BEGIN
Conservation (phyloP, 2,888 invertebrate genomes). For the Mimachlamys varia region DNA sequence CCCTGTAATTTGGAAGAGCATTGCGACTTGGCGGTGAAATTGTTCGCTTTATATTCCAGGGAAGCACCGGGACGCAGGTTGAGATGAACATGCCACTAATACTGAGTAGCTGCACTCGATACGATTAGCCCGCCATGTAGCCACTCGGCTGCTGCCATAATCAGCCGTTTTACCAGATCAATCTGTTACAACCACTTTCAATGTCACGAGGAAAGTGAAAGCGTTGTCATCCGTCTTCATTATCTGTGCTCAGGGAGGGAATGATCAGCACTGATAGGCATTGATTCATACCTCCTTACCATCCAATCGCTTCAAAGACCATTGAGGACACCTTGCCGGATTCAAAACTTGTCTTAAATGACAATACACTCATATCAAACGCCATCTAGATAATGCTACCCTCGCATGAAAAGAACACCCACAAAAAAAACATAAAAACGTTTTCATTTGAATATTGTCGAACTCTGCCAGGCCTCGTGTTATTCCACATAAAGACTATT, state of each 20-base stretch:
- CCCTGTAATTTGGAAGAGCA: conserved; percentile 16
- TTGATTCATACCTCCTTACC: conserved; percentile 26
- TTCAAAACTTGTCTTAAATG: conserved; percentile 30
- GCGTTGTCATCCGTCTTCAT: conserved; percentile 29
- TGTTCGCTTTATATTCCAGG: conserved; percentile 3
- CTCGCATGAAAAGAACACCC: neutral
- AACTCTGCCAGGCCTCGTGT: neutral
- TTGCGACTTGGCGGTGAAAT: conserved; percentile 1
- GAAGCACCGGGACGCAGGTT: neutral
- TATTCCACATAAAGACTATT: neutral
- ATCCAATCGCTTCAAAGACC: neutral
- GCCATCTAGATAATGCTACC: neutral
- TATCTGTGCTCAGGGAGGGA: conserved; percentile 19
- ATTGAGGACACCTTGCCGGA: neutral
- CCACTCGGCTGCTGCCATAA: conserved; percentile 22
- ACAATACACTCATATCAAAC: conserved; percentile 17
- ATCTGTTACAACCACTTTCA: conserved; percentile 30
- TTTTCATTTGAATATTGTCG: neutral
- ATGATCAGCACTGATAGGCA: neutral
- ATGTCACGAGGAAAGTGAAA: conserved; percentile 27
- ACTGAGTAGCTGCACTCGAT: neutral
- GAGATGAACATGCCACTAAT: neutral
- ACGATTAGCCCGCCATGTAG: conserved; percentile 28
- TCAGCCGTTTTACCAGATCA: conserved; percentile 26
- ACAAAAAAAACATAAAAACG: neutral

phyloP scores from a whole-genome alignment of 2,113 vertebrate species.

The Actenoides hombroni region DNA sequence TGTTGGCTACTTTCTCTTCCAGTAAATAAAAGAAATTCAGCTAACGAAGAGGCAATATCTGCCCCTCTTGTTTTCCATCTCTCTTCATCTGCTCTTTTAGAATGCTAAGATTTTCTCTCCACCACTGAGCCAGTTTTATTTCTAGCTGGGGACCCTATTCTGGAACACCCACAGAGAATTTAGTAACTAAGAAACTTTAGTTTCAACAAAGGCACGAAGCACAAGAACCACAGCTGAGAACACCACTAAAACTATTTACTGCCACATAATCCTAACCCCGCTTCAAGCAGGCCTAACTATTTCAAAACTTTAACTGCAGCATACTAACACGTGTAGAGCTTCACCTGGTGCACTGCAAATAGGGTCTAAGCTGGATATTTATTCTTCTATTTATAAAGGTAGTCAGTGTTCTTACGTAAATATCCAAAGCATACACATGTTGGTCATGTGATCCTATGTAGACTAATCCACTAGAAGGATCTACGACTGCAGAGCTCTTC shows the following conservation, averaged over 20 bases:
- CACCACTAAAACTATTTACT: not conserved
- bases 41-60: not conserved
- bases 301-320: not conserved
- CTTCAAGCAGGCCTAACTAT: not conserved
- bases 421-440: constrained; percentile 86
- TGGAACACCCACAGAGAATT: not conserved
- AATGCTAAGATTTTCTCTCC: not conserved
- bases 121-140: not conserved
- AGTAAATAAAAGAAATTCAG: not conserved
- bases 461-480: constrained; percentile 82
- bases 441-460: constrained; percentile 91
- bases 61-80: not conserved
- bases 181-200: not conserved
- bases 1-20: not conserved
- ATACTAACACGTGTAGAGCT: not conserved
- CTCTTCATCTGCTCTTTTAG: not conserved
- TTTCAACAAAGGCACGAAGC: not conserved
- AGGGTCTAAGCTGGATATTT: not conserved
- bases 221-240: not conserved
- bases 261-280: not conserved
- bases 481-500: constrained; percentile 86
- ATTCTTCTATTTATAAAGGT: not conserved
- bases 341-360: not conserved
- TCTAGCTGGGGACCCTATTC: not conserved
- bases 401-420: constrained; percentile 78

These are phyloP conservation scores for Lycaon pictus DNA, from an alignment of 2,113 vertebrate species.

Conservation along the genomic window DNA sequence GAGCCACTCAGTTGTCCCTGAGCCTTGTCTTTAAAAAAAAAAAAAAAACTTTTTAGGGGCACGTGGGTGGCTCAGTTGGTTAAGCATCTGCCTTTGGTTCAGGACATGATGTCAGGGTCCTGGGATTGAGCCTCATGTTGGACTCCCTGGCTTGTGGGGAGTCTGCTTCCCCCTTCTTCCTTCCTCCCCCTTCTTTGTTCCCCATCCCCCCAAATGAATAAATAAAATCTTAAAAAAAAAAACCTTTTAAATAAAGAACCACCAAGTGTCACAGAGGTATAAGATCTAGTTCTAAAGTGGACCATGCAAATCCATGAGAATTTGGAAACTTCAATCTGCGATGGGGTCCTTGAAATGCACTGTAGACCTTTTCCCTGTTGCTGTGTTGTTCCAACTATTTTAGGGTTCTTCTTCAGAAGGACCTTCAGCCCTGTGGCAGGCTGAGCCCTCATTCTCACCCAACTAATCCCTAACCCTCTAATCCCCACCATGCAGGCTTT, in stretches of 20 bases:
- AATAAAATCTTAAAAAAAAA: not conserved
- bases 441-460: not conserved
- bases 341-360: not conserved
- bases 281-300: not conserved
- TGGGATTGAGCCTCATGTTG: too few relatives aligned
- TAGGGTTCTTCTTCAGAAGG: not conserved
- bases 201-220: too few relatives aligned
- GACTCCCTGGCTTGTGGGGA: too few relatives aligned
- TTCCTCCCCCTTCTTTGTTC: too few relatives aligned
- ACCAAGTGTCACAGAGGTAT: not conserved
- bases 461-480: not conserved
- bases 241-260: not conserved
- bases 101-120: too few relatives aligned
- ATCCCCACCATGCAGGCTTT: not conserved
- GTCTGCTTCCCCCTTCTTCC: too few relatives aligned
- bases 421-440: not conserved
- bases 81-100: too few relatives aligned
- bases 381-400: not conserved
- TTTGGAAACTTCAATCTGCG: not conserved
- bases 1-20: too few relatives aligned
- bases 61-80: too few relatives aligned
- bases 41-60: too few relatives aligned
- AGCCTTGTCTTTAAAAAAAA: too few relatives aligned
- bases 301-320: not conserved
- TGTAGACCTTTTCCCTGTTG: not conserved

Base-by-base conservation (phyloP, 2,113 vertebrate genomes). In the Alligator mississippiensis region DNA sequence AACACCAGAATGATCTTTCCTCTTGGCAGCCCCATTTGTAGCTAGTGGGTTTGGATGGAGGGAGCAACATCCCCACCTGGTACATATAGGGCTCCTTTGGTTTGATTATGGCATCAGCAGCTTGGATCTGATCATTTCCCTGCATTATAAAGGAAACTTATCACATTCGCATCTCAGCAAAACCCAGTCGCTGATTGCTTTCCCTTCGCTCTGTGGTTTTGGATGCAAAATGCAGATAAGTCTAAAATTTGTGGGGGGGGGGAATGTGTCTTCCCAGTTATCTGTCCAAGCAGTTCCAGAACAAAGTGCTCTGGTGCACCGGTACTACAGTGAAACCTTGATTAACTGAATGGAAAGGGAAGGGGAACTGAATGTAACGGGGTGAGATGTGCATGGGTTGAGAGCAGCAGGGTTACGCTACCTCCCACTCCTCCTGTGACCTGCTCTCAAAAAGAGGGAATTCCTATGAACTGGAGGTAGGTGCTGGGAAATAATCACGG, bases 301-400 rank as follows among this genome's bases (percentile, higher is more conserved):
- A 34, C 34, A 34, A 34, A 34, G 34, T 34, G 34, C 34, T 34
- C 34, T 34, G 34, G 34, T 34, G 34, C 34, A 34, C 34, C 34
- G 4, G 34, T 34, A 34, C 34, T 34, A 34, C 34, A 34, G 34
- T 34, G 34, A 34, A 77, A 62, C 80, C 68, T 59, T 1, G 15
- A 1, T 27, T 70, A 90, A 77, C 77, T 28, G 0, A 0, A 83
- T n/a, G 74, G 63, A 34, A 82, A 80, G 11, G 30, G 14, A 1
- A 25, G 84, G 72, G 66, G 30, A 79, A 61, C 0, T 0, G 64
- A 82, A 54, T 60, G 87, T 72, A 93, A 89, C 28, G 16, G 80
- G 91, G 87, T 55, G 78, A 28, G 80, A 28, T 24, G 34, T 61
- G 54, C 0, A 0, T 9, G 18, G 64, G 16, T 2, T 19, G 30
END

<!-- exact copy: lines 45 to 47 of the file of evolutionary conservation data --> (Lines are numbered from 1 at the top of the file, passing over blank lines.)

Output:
- TTTCAACAAAGGCACGAAGC: not conserved
- AGGGTCTAAGCTGGATATTT: not conserved
- bases 221-240: not conserved